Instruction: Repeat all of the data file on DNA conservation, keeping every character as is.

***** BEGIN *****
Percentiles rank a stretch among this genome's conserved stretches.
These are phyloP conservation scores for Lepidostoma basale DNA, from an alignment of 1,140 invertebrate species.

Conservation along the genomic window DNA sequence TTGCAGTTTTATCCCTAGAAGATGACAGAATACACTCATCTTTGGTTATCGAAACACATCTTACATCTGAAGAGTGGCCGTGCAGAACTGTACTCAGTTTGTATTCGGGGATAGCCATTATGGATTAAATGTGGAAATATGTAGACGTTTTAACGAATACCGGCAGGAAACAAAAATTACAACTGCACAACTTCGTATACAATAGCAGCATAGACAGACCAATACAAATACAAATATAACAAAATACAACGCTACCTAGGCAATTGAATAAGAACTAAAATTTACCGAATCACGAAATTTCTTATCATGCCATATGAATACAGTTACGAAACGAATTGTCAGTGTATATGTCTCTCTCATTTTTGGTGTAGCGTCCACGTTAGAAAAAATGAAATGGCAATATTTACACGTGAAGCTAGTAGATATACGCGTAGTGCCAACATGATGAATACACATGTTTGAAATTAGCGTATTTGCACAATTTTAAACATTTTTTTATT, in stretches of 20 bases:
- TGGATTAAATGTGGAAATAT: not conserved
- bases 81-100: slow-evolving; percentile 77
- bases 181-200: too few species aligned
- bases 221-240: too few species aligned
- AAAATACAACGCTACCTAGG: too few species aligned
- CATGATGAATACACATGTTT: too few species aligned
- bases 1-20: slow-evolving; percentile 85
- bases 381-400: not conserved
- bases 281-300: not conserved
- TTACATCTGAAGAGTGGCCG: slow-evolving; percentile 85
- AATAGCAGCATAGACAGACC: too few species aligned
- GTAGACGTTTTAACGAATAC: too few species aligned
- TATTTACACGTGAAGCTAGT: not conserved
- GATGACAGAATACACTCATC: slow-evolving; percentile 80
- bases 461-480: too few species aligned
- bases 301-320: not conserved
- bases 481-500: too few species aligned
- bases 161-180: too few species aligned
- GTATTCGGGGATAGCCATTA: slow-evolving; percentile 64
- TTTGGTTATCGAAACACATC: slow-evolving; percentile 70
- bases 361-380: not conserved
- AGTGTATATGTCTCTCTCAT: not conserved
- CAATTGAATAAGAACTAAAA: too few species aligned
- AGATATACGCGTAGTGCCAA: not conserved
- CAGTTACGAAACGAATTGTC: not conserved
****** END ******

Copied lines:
Percentiles rank a stretch among this genome's conserved stretches.
These are phyloP conservation scores for Lepidostoma basale DNA, from an alignment of 1,140 invertebrate species.

Conservation along the genomic window DNA sequence TTGCAGTTTTATCCCTAGAAGATGACAGAATACACTCATCTTTGGTTATCGAAACACATCTTACATCTGAAGAGTGGCCGTGCAGAACTGTACTCAGTTTGTATTCGGGGATAGCCATTATGGATTAAATGTGGAAATATGTAGACGTTTTAACGAATACCGGCAGGAAACAAAAATTACAACTGCACAACTTCGTATACAATAGCAGCATAGACAGACCAATACAAATACAAATATAACAAAATACAACGCTACCTAGGCAATTGAATAAGAACTAAAATTTACCGAATCACGAAATTTCTTATCATGCCATATGAATACAGTTACGAAACGAATTGTCAGTGTATATGTCTCTCTCATTTTTGGTGTAGCGTCCACGTTAGAAAAAATGAAATGGCAATATTTACACGTGAAGCTAGTAGATATACGCGTAGTGCCAACATGATGAATACACATGTTTGAAATTAGCGTATTTGCACAATTTTAAACATTTTTTTATT, in stretches of 20 bases:
- TGGATTAAATGTGGAAATAT: not conserved
- bases 81-100: slow-evolving; percentile 77
- bases 181-200: too few species aligned
- bases 221-240: too few species aligned
- AAAATACAACGCTACCTAGG: too few species aligned
- CATGATGAATACACATGTTT: too few species aligned
- bases 1-20: slow-evolving; percentile 85
- bases 381-400: not conserved
- bases 281-300: not conserved
- TTACATCTGAAGAGTGGCCG: slow-evolving; percentile 85
- AATAGCAGCATAGACAGACC: too few species aligned
- GTAGACGTTTTAACGAATAC: too few species aligned
- TATTTACACGTGAAGCTAGT: not conserved
- GATGACAGAATACACTCATC: slow-evolving; percentile 80
- bases 461-480: too few species aligned
- bases 301-320: not conserved
- bases 481-500: too few species aligned
- bases 161-180: too few species aligned
- GTATTCGGGGATAGCCATTA: slow-evolving; percentile 64
- TTTGGTTATCGAAACACATC: slow-evolving; percentile 70
- bases 361-380: not conserved
- AGTGTATATGTCTCTCTCAT: not conserved
- CAATTGAATAAGAACTAAAA: too few species aligned
- AGATATACGCGTAGTGCCAA: not conserved
- CAGTTACGAAACGAATTGTC: not conserved